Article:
Over the past few years, we have redesigned and invested in the two primary classrooms where our students take their classes. Gone is the traditional lecture-style setup and in is the pod setup. Students sit in pods of 4-6 students, each of which has its own large monitor. There are numerous benefits of this approach.
At St Ben’s and St John’s, we pride ourselves on community, and our department is no different. It is easier to build community when you are looking across the table at the face of a fellow student, as opposed to simply looking at the back of their head. As a result, students arrive early before class and enjoy chatting and catching up with their friends. In a traditional classroom, a quiet student may get lost or feel excluded, but that simply doesn’t happen in a classroom setup using pods. When there is an empty chair at a pod, it is clear which student is missing, and their tablemates often reach out to them to see how they are doing.
Because of the ease of talking to one another, this setup is great for teamwork. Faculty can easily assign problems for students to work on in their small groups. In some courses, students connect their laptops to the monitors and the group works together on a financial model, a flowchart, or data analysis. Oftentimes this teamwork can turn into competitions, where pods compete to see who can produce the best work. Faculty can select a group’s work and broadcast it around the room for other students to review, critique, and learn from. Accounting, finance, and business careers predominantly involve working in teams, so getting our students used to a team-based approach will help them hit the ground running after graduation.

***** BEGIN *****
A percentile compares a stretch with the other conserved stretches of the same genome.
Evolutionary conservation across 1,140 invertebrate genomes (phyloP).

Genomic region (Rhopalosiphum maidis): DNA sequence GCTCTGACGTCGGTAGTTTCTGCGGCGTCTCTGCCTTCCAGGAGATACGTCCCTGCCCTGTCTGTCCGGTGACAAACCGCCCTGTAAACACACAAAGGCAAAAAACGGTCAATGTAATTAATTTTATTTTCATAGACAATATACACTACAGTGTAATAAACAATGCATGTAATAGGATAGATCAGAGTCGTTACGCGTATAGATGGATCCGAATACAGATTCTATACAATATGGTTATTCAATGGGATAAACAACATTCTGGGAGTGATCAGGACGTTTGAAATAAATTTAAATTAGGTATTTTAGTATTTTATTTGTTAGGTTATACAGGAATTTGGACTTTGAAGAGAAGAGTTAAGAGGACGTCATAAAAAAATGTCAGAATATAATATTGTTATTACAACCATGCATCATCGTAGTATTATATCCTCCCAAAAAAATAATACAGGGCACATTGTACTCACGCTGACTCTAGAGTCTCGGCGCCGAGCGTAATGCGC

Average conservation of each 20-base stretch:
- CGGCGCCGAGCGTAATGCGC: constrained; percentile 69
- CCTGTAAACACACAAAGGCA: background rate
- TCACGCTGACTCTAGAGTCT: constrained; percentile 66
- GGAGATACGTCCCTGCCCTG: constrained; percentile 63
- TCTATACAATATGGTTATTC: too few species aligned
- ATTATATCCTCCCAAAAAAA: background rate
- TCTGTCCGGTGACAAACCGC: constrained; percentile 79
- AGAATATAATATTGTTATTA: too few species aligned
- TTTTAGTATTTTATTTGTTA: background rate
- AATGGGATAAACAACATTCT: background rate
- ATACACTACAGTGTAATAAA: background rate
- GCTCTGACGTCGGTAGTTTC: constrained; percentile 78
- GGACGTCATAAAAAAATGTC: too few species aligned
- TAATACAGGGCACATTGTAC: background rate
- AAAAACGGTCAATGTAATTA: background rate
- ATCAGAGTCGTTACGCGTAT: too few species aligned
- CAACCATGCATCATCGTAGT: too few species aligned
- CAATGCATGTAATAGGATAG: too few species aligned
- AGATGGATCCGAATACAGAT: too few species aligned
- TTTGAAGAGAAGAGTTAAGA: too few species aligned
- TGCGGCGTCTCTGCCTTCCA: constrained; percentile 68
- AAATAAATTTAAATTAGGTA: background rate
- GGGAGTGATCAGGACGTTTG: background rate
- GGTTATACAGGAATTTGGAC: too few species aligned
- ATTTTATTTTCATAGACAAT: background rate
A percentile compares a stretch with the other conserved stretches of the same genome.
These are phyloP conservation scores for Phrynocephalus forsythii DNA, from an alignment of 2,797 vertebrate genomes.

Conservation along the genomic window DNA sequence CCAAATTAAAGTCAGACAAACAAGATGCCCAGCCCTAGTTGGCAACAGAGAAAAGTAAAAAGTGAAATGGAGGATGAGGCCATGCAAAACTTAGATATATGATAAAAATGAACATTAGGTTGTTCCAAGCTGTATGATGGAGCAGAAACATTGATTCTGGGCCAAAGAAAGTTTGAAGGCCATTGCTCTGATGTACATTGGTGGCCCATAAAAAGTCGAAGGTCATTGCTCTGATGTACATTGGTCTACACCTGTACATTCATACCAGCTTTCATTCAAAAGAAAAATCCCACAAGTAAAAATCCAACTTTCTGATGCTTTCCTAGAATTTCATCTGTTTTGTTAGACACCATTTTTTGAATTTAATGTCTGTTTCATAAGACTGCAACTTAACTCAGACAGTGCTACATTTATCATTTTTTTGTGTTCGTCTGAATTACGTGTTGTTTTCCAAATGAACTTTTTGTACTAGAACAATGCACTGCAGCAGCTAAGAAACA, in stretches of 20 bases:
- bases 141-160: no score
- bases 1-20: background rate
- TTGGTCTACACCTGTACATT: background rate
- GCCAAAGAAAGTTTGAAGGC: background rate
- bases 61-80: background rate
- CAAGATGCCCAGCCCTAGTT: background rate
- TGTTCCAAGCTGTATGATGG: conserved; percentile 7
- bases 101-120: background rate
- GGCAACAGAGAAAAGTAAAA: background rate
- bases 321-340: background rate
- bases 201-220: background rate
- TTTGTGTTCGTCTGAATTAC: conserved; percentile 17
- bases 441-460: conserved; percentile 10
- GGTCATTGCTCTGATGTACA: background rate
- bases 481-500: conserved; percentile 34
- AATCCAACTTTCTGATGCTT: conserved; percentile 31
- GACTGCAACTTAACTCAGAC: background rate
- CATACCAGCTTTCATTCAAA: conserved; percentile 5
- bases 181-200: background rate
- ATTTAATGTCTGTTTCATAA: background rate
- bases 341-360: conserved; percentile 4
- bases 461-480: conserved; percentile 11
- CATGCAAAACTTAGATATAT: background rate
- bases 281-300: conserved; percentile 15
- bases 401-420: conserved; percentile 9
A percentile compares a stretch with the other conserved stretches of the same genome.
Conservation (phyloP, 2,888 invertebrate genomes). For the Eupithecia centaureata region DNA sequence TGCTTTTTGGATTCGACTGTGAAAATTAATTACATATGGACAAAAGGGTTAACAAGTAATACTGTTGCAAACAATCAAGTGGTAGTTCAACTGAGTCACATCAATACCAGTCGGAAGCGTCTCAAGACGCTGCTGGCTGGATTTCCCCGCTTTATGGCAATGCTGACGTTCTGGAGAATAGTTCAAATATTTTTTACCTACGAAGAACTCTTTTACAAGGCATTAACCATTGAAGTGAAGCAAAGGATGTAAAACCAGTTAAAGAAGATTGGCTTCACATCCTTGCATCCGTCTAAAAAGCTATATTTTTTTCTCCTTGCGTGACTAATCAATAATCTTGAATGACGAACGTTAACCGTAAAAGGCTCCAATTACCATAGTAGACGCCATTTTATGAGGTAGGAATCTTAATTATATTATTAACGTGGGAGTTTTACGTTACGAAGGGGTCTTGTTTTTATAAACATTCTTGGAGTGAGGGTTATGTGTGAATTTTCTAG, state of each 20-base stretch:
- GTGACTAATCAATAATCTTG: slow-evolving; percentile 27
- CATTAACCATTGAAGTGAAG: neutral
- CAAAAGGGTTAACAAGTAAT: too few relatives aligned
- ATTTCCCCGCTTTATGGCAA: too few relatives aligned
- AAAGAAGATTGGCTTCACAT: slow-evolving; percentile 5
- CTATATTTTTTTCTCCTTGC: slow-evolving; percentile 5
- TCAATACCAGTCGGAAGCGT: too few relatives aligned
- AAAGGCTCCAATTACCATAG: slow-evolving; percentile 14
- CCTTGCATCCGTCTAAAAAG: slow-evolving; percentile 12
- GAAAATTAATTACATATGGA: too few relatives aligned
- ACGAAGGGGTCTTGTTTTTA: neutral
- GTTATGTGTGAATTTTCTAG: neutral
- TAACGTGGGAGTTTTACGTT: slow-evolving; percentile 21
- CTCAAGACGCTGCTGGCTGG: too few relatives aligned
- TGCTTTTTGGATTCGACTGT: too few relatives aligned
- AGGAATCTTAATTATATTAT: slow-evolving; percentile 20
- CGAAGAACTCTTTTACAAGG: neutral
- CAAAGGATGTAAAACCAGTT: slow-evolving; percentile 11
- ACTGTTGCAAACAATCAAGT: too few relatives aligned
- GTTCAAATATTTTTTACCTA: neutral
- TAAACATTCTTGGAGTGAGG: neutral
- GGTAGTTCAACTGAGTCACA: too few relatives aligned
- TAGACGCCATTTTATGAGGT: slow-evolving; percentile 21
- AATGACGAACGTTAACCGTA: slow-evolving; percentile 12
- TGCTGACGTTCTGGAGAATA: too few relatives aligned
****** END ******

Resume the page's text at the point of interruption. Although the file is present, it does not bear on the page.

The pod setup also makes it easier for students to stay engaged and see the material being presented. We often display complex computations, financial information from websites, or examples of effective business writing. As opposed to a student straining to see the screen from the back corner, they can simply look up at the monitor just a few feet away.
Outside of class benefits, these rooms are used for evening tutoring and study spaces and are quite comfortable. Students will show up, work on their homework, and reach out to the tutor on duty when they have questions.
Though the benefits of the pod setup are innumerable, there are a few drawbacks. The tables are so collaborative that faculty need to work to maintain student attention, and a faculty member who lectures for too long may lose students to their classmates. However, that is perhaps a blessing in disguise, as it forces faculty to create engaging class sessions.
A big thank you to our generous donors whose contributions have allowed us to create these wonderful spaces for our students!